Resilient Mesoblast: FDA Meeting Sparks New Hope for Previously Rejected Cell Therapy

In a remarkable twist of fate, Mesoblast has emerged from the shadows with renewed determination, claiming a newfound understanding of the FDA’s demands following a Type A meeting. This meeting could potentially pave the way for the long-awaited approval of remestemcel-L, a groundbreaking cell therapy designed to combat steroid-refractory acute graft versus host disease (SR-aGVHD) in both children and adults, as announced by the company on Thursday.

Mesoblast’s journey has been fraught with regulatory challenges. The saga began in 2019 when they filed their first Biologics License Application, which seemed promising after receiving strong support from the FDA’s Oncologic Drugs Advisory Committee in August 2020. However, the FDA’s surprise rejection in October 2020 sent shockwaves through the company.

Undeterred, Mesoblast resubmitted their application, only to face another rejection in the fateful month of August 2023. The FDA’s objections centered on two critical issues— the potency assay and the need for an adult-population study.

The potency assay conundrum proved to be a stumbling block during the Phase III trial in pediatric patients. The FDA insisted that this hurdle must be overcome for the trial to qualify as an “adequate study” demonstrating the efficacy of remestemcel-L.

To address this, Mesoblast now embarks on a mission to generate fresh potency assay data, demonstrating that the product used in the Phase III pediatric trial meets rigorous standards of identity, strength, quality, purity, and dosage form. This data will also attest that future batches for the pediatric indication will adhere to the same exacting standards.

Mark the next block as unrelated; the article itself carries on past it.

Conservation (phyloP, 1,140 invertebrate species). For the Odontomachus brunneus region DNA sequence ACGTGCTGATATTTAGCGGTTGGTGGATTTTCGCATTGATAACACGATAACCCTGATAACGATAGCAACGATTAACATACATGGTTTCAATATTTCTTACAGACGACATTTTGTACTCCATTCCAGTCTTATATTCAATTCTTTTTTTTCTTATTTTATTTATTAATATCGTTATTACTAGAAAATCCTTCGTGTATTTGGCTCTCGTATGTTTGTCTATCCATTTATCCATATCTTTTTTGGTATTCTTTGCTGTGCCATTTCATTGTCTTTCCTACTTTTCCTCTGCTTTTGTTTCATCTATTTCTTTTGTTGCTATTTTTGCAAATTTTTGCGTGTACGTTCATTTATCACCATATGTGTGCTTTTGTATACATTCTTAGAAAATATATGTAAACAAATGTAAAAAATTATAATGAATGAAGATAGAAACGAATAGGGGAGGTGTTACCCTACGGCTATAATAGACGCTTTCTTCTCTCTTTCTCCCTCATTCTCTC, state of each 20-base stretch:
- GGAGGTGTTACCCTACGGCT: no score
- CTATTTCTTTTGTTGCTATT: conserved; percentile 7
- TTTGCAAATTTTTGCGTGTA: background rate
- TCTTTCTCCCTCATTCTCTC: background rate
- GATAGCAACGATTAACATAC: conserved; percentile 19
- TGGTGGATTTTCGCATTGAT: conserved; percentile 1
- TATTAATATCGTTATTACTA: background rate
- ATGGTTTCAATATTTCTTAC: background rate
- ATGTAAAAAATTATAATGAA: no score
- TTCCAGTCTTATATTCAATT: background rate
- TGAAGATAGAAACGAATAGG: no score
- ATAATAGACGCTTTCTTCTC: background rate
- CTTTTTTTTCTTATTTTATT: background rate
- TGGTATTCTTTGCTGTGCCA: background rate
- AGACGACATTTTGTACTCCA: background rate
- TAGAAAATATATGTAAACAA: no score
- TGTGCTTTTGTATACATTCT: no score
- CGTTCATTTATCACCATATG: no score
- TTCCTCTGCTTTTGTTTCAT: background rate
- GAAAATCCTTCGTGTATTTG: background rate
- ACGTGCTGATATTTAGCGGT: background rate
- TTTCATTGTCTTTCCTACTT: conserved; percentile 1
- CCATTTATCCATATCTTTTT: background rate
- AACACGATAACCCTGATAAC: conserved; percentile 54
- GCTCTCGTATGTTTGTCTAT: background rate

For remestemcel-L’s adult application, Mesoblast proposes an innovative single-arm registrational trial for patients with SR-aGVHD who have exhausted both steroid and second-line interventions. This trial will be fortified by an appropriate potency assay, creating a vital link between the pediatric study and the upcoming adult trial.

Although the FDA and Mesoblast are yet to see eye to eye on the adult study’s design, there is a glimmer of hope, with the FDA showing willingness to entertain the proposed protocol.

CEO Silviu Itescu hailed the Type A meeting as “very productive,” marking a turning point that could potentially lead to the coveted approval of remestemcel-L in the battle against SR-aGVHD.

On Mesoblast’s stage, remestemcel-L takes center spotlight as an investigational allogeneic cell therapy, armed with culture-expanded mesenchymal stromal cells. These cells work their magic by quelling pro-inflammatory cytokines and rallying the body’s anti-inflammatory defenses. This remarkable mechanism empowers remestemcel-L to temper the immune response that fuels aGVHD.

While remestemcel-L awaits its moment in the U.S. limelight, it has already earned its stripes elsewhere, securing regulatory nods in countries like Canada and New Zealand, where it goes by the name Ryoncil, heralding hope for patients around the world.

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